Revenue since the coronavirus forced a global lockdown at Bloomsbury Publishing has fallen just 3%, the company has reported as part of its full-year results announcement, with print revenues at 87% of last year’s sales and academic digital revenues up by over 52% for the period from March to April 2020 versus March and April 2019.
This represents a better than expected picture of current trading and is in line with anecdotal reports from other large publishing groups, where sales have generally held up better than expected at the beginning of the lockdown. Speaking to The Bookseller, chief executive Nigel Newton said the business had "been hit very hard like all publishers", but that books were still reaching customers, with Newton highlighting supermarkets, the Hive and Waterstones' website, along with Amazon and sales of e-books.
In its full-year report, for the 12 months to end-February 2020, the results show profit growth of 9% across the group, despite only a marginal increase in sales. Overall, full-year revenues increased from £162.7m to £162.8m, with profits up by 9% to £15.7m (£14.4m). Consumer revenues were down marginally to £96.8m (£99.3m), and its non-consumer business was up by 4% to £66m (£63.4m). Although the period pre-dates the corona-lockdown in the West, Newton said there was an impact on Chinese sales in January and February.
Within that consumer unit, Bloomsbury's adult division achieved strong growth with a 12% increase in revenue to £37.4m (£33.5m) and profit before taxation and highlighted items increasing by 77% to £1.6m (£0.9m). The company said the success came from both frontlist and backlist titles, and the continued impact of strategic changes in the division. Bestsellers in the year included Dishoom: From Bombay with Love Love by Shamil Thakrar, Kavi Thakrar and Naved Nasir, Tom Kerridge’s Lose Weight & Get Fit, The Anarchy by William Dalrymple, and the number one Sunday Times bestseller Three Women by Lisa Taddeo.
Children's trade revenue dropped by £6.4m, delivering revenue of £59.5m compared with £65.8m in 2018/2019. The company said sales were affected by the timing of title releases and fewer frontlist books from Sarah J Maas. Harry Potter titles have stayed "resilient", the company said.
There had also been a 190% revenue growth in audio during the year, the company reported.
In the non‐consumer division, revenues increased by 4% to £66m (£63.4m), with profit before taxation and highlighted items up by 85% to £6.7m (£3.6m). Bloomsbury said the profit growth reflected improved Academic & Professional and Special Interest profitability and the £0.7m increase in profit from Bloomsbury Digital Resources.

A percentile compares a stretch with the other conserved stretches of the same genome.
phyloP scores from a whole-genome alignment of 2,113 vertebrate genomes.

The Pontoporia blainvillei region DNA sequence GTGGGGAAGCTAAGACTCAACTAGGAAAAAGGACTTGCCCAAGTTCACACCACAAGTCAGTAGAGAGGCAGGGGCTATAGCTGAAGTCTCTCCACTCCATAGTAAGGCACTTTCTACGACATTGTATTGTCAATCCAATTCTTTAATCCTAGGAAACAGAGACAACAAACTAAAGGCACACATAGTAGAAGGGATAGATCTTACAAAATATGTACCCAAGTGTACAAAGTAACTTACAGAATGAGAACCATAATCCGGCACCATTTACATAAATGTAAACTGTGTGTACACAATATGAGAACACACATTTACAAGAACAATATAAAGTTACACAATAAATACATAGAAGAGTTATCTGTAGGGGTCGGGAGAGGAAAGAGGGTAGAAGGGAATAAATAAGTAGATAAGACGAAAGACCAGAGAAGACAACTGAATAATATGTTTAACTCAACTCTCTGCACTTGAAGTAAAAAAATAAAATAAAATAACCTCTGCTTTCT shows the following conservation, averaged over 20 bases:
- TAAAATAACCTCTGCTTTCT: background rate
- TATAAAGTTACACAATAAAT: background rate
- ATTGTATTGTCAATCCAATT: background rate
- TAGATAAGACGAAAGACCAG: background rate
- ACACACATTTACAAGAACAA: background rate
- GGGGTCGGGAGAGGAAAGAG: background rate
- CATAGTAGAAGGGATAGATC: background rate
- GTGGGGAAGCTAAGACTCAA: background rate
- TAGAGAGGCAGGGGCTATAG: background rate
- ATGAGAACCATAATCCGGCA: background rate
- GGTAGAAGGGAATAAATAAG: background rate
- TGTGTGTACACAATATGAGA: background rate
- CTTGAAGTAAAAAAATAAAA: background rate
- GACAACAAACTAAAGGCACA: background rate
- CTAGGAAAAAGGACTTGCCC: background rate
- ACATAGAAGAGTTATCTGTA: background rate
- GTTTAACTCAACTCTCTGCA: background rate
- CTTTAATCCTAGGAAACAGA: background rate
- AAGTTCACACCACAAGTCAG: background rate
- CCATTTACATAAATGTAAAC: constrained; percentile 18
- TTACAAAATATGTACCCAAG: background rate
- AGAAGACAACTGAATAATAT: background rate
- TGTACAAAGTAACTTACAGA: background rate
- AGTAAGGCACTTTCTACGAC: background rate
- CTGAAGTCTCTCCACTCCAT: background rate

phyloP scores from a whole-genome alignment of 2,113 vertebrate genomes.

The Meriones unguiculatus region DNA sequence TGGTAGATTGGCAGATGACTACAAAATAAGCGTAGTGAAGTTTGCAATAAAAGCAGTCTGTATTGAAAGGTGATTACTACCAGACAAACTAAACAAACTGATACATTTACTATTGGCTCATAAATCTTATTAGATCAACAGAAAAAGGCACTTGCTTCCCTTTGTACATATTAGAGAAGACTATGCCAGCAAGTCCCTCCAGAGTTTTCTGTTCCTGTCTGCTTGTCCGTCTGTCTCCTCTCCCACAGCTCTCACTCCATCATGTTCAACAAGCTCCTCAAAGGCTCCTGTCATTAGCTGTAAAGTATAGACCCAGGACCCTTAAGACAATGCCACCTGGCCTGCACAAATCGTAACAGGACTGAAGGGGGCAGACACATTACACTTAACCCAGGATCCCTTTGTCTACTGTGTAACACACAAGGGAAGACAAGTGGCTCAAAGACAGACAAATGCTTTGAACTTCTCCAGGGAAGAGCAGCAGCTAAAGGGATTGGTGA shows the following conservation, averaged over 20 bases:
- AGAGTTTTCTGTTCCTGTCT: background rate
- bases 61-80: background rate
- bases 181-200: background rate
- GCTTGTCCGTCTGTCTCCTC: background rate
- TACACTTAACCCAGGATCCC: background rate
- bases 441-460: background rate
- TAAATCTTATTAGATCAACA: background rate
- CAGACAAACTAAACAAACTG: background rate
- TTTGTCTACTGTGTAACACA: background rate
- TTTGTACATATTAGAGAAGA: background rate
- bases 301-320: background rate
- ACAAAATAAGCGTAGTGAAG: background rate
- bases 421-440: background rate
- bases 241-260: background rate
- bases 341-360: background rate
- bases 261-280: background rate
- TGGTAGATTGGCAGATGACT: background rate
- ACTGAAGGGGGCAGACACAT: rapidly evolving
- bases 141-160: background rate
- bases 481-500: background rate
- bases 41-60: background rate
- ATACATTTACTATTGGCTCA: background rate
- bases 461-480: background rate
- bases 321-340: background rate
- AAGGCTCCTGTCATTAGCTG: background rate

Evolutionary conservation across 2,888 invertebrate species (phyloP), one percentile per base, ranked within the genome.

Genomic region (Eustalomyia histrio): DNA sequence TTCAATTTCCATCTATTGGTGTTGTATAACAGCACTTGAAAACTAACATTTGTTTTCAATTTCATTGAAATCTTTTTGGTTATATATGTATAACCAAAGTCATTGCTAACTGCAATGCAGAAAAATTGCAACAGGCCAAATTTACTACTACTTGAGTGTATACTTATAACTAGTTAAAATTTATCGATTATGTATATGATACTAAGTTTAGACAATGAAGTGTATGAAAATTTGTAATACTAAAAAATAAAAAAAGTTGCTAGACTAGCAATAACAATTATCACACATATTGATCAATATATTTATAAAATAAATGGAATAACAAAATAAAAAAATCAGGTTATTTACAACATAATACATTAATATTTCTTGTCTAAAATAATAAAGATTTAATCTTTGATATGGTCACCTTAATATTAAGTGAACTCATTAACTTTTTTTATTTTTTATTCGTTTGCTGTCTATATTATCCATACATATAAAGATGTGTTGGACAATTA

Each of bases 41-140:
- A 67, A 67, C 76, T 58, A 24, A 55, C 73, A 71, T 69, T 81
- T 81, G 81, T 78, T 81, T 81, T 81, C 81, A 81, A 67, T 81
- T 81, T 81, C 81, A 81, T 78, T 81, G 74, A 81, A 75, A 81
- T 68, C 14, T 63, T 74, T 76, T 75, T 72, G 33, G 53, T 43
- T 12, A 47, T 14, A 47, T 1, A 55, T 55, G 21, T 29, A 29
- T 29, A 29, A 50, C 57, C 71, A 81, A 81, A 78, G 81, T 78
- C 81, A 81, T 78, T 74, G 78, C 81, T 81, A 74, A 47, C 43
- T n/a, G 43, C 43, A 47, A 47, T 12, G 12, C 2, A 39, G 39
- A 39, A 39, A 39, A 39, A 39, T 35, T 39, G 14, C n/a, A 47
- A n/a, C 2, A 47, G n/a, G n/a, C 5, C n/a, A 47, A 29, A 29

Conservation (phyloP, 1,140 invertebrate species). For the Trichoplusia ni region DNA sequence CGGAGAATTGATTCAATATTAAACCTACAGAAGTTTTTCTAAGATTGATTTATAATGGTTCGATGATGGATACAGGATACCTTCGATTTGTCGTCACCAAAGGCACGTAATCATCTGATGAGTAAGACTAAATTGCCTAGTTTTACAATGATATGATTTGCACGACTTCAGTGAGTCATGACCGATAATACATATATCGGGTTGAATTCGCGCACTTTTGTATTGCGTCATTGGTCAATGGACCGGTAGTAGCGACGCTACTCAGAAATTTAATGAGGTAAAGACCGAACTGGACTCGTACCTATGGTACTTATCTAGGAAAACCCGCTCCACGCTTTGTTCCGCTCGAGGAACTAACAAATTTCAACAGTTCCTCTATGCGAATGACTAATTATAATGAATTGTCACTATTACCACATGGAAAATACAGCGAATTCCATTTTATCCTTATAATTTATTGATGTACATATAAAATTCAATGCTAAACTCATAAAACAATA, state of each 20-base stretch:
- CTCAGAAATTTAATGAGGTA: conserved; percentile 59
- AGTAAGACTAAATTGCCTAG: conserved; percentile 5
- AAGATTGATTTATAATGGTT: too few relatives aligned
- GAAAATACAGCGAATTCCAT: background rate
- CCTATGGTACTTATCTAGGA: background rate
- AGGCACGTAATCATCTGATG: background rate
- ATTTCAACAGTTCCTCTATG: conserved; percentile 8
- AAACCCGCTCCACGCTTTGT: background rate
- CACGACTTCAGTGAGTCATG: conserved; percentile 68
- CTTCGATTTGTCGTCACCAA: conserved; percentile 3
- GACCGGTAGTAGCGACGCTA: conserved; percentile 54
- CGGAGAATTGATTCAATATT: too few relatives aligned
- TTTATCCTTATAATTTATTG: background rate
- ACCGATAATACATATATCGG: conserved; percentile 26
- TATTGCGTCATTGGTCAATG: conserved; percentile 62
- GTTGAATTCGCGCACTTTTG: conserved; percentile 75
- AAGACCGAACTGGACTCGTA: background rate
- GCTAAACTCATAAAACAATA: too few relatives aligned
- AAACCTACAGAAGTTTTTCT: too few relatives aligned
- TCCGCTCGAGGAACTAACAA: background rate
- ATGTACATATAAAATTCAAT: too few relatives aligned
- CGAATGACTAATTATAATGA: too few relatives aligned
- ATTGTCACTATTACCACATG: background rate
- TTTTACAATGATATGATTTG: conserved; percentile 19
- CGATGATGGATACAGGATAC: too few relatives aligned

Nigel Newton, chief executive, said: "Orders for print books, which comprised 79% of the company’s revenue for the year ending 29th February 2020, are being affected in all our markets. Our UK, US and Australia warehouses remain open and continue to supply customers. Our strategy of expanding and leveraging our digital rights and products means that we are well placed to benefit from increased demand for our digital resources, audio and e‐books."
Bloomsbury raised £8.4m in April and it has outlined a series of cost-cutting measures as it expects that print sales could fall as much as 75%. It is now expecting that print revenues could be reduced by 60%–65% for the three months, with the equity placing proceeds to be used for future growth opportunities, should this downside not materialise. The company said the improvement in prospects was because of better than expected trading in March and April.
Newton praised the trade for continuing to get books to customers. "Thanks to the indefatigable spirit of the British and worldwide book trade, books are finding their way to customers and readers regardless. Waterstones' website and the Hive have been brilliant, as has Gardners. Supermarkets have been good for physical sales, Amazon who stopped and started with their prioritising are doing a great job as well. This is a perfect moment for e-books, we've seen a surge in sales of those. Audiobooks have done okay; obviously they are consumed quite heavily by people commuting so we lost that part of audio sales."
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